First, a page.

For music lovers, there aren’t many experiences as pleasing as listening in on a favorite piece of music. Most people report feeling happy or satisfied when hearing their favorite band or instrumentalist, but a recently performed study has suggested that people with symptoms of depression may miss out on this basic pleasure, as well as most others. Analyzing the brains of a number of participants, a team from the Lawson Health Research institute sought to explore the possible effects of depression on the pleasure centers of the mind responsible in many cases for making people feel good or rewarded.
Attaching participants to MRI equipment, the research team asked each subject in two distinct groups, one with associations with clinical depression, and others without, to list their favorite music. The researchers then exposed the participants to this music, along with various selections that were not included in their favorites. Though the participants’ reported feelings about hearing the music varied, the brain activity images told a separate story. Those with feelings of depression showed a significantly decreased amount of brain activity in areas associated with the reception of pleasure in contrast to the control group participants.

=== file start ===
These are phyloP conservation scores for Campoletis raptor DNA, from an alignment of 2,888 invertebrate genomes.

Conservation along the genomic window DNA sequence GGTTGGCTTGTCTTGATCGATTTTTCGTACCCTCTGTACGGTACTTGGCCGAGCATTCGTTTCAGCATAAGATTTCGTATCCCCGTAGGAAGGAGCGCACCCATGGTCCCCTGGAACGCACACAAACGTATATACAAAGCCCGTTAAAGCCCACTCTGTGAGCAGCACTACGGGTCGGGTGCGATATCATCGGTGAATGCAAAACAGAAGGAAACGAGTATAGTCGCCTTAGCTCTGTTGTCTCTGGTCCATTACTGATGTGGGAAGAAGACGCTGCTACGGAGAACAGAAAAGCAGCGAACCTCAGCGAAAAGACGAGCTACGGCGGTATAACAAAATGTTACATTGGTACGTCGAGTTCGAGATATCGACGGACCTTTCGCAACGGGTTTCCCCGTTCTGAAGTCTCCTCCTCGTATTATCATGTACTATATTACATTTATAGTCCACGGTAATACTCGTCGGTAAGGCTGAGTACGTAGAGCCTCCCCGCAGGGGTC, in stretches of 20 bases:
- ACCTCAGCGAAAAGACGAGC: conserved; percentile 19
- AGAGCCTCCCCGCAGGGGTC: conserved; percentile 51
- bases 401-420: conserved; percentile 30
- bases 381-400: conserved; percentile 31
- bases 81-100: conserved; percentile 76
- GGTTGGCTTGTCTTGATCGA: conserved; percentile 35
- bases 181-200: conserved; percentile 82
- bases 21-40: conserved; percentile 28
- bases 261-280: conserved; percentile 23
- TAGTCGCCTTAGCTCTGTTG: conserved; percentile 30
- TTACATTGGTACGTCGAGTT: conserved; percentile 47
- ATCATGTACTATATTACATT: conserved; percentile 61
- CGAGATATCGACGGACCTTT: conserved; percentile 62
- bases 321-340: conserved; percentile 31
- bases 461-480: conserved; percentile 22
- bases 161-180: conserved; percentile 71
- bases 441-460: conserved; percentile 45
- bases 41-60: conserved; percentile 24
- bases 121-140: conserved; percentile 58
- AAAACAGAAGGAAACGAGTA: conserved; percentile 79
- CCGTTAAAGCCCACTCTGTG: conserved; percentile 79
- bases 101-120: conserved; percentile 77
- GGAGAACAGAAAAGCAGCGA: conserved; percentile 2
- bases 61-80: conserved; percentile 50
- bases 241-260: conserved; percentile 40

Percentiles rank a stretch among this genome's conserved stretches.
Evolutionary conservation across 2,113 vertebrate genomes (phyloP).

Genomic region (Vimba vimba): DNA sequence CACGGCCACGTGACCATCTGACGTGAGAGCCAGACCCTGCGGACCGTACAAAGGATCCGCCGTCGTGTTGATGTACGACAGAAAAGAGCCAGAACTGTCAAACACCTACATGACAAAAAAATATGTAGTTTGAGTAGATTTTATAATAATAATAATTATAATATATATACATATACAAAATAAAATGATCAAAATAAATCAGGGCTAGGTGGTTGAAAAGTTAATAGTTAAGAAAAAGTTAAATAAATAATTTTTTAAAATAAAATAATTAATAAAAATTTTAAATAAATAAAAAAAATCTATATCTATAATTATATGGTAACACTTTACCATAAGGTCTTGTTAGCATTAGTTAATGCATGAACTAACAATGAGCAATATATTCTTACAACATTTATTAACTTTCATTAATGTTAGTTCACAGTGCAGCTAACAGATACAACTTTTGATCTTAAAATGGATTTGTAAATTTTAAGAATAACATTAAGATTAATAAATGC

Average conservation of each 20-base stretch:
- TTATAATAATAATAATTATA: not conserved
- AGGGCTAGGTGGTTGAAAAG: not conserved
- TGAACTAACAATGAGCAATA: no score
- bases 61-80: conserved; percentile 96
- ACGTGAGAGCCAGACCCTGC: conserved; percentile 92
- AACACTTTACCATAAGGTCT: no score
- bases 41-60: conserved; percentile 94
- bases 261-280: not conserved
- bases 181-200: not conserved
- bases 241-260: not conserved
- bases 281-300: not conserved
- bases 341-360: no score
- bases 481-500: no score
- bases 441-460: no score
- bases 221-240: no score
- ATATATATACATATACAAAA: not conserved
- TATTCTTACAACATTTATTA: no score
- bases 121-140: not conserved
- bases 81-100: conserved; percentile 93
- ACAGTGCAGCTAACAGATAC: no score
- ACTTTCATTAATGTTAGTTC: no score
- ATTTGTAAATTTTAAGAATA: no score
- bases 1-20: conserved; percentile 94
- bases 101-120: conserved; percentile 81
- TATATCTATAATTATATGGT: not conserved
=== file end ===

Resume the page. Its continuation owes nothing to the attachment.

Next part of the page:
The study sheds light on the idea that traditional methods of motivating and rewarding may not be ideal for people with feelings of depression. Adding to the prominent call for greater research into more effective treatment for those confronting this common challenge, the study may prompt many more investigations into the potential of new mechanisms and systems to reach therapy clients with greater ease. As a growing number of people throughout the world report feeling depressed, the search for better treatment in therapy and in the doctor’s office is gaining great momentum.
© Copyright 2009 by By Noah Rubinstein, LMFT, LMHC, therapist in Olympia, Washington. All Rights Reserved. Permission to publish granted to GoodTherapy.org.
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